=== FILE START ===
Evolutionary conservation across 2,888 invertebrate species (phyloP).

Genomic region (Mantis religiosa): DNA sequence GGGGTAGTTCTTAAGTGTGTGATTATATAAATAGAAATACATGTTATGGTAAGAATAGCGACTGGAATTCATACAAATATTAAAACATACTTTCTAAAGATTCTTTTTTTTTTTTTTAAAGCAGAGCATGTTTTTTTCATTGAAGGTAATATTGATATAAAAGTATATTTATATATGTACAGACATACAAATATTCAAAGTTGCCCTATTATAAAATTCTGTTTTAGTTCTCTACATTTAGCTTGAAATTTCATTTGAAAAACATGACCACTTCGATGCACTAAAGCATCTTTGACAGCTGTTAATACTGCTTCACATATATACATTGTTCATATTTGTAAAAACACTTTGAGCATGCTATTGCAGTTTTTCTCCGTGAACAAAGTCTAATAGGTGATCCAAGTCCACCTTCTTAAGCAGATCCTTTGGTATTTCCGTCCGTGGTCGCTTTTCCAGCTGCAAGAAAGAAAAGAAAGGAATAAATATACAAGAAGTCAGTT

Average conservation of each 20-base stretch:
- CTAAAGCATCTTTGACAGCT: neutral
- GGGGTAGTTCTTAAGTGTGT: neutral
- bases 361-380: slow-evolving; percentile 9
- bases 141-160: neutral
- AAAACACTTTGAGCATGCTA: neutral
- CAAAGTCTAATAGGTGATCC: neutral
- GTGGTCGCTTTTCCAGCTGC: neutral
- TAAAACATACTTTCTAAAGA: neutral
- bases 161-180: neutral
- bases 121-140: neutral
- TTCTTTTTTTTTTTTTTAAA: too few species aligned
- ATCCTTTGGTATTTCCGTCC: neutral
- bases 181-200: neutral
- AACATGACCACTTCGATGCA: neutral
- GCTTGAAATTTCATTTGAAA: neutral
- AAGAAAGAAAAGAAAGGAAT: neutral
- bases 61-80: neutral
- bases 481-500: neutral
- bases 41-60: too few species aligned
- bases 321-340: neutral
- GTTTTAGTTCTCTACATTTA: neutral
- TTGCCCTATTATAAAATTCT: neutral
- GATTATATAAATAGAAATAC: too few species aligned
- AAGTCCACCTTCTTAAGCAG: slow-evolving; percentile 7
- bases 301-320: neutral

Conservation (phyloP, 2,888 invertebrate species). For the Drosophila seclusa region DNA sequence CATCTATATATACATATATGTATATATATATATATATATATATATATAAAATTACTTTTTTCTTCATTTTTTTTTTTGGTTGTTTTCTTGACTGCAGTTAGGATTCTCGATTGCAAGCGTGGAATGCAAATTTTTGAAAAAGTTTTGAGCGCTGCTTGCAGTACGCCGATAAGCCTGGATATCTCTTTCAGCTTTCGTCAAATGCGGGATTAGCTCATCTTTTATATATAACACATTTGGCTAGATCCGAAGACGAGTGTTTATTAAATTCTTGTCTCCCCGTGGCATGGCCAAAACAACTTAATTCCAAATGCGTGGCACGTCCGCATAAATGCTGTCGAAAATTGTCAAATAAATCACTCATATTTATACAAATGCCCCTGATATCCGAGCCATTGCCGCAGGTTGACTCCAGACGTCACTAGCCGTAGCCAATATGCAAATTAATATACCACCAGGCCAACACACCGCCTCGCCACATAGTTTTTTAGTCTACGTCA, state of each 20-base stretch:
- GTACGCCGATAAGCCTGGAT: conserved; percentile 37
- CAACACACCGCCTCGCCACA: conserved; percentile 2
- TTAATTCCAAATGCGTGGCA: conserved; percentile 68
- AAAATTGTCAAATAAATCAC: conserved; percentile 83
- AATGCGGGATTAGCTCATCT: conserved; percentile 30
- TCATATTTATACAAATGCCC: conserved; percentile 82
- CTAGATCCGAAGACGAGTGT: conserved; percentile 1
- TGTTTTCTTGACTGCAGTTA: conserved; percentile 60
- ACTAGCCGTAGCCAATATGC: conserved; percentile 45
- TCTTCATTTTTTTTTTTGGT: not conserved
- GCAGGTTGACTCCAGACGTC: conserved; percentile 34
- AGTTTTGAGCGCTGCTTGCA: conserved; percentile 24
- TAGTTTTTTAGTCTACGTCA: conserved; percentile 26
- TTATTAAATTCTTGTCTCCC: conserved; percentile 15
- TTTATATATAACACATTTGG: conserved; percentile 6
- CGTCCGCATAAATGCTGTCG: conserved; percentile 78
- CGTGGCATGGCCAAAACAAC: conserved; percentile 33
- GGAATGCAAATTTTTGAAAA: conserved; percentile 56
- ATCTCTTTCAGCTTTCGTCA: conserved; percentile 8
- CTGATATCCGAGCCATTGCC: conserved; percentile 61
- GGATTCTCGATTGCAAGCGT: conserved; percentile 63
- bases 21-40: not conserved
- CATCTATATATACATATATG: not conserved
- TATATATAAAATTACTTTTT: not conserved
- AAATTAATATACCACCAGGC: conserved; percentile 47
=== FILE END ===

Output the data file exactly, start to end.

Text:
Evolutionary conservation across 2,888 invertebrate species (phyloP).

Genomic region (Mantis religiosa): DNA sequence GGGGTAGTTCTTAAGTGTGTGATTATATAAATAGAAATACATGTTATGGTAAGAATAGCGACTGGAATTCATACAAATATTAAAACATACTTTCTAAAGATTCTTTTTTTTTTTTTTAAAGCAGAGCATGTTTTTTTCATTGAAGGTAATATTGATATAAAAGTATATTTATATATGTACAGACATACAAATATTCAAAGTTGCCCTATTATAAAATTCTGTTTTAGTTCTCTACATTTAGCTTGAAATTTCATTTGAAAAACATGACCACTTCGATGCACTAAAGCATCTTTGACAGCTGTTAATACTGCTTCACATATATACATTGTTCATATTTGTAAAAACACTTTGAGCATGCTATTGCAGTTTTTCTCCGTGAACAAAGTCTAATAGGTGATCCAAGTCCACCTTCTTAAGCAGATCCTTTGGTATTTCCGTCCGTGGTCGCTTTTCCAGCTGCAAGAAAGAAAAGAAAGGAATAAATATACAAGAAGTCAGTT

Average conservation of each 20-base stretch:
- CTAAAGCATCTTTGACAGCT: neutral
- GGGGTAGTTCTTAAGTGTGT: neutral
- bases 361-380: slow-evolving; percentile 9
- bases 141-160: neutral
- AAAACACTTTGAGCATGCTA: neutral
- CAAAGTCTAATAGGTGATCC: neutral
- GTGGTCGCTTTTCCAGCTGC: neutral
- TAAAACATACTTTCTAAAGA: neutral
- bases 161-180: neutral
- bases 121-140: neutral
- TTCTTTTTTTTTTTTTTAAA: too few species aligned
- ATCCTTTGGTATTTCCGTCC: neutral
- bases 181-200: neutral
- AACATGACCACTTCGATGCA: neutral
- GCTTGAAATTTCATTTGAAA: neutral
- AAGAAAGAAAAGAAAGGAAT: neutral
- bases 61-80: neutral
- bases 481-500: neutral
- bases 41-60: too few species aligned
- bases 321-340: neutral
- GTTTTAGTTCTCTACATTTA: neutral
- TTGCCCTATTATAAAATTCT: neutral
- GATTATATAAATAGAAATAC: too few species aligned
- AAGTCCACCTTCTTAAGCAG: slow-evolving; percentile 7
- bases 301-320: neutral

Conservation (phyloP, 2,888 invertebrate species). For the Drosophila seclusa region DNA sequence CATCTATATATACATATATGTATATATATATATATATATATATATATAAAATTACTTTTTTCTTCATTTTTTTTTTTGGTTGTTTTCTTGACTGCAGTTAGGATTCTCGATTGCAAGCGTGGAATGCAAATTTTTGAAAAAGTTTTGAGCGCTGCTTGCAGTACGCCGATAAGCCTGGATATCTCTTTCAGCTTTCGTCAAATGCGGGATTAGCTCATCTTTTATATATAACACATTTGGCTAGATCCGAAGACGAGTGTTTATTAAATTCTTGTCTCCCCGTGGCATGGCCAAAACAACTTAATTCCAAATGCGTGGCACGTCCGCATAAATGCTGTCGAAAATTGTCAAATAAATCACTCATATTTATACAAATGCCCCTGATATCCGAGCCATTGCCGCAGGTTGACTCCAGACGTCACTAGCCGTAGCCAATATGCAAATTAATATACCACCAGGCCAACACACCGCCTCGCCACATAGTTTTTTAGTCTACGTCA, state of each 20-base stretch:
- GTACGCCGATAAGCCTGGAT: conserved; percentile 37
- CAACACACCGCCTCGCCACA: conserved; percentile 2
- TTAATTCCAAATGCGTGGCA: conserved; percentile 68
- AAAATTGTCAAATAAATCAC: conserved; percentile 83
- AATGCGGGATTAGCTCATCT: conserved; percentile 30
- TCATATTTATACAAATGCCC: conserved; percentile 82
- CTAGATCCGAAGACGAGTGT: conserved; percentile 1
- TGTTTTCTTGACTGCAGTTA: conserved; percentile 60
- ACTAGCCGTAGCCAATATGC: conserved; percentile 45
- TCTTCATTTTTTTTTTTGGT: not conserved
- GCAGGTTGACTCCAGACGTC: conserved; percentile 34
- AGTTTTGAGCGCTGCTTGCA: conserved; percentile 24
- TAGTTTTTTAGTCTACGTCA: conserved; percentile 26
- TTATTAAATTCTTGTCTCCC: conserved; percentile 15
- TTTATATATAACACATTTGG: conserved; percentile 6
- CGTCCGCATAAATGCTGTCG: conserved; percentile 78
- CGTGGCATGGCCAAAACAAC: conserved; percentile 33
- GGAATGCAAATTTTTGAAAA: conserved; percentile 56
- ATCTCTTTCAGCTTTCGTCA: conserved; percentile 8
- CTGATATCCGAGCCATTGCC: conserved; percentile 61
- GGATTCTCGATTGCAAGCGT: conserved; percentile 63
- bases 21-40: not conserved
- CATCTATATATACATATATG: not conserved
- TATATATAAAATTACTTTTT: not conserved
- AAATTAATATACCACCAGGC: conserved; percentile 47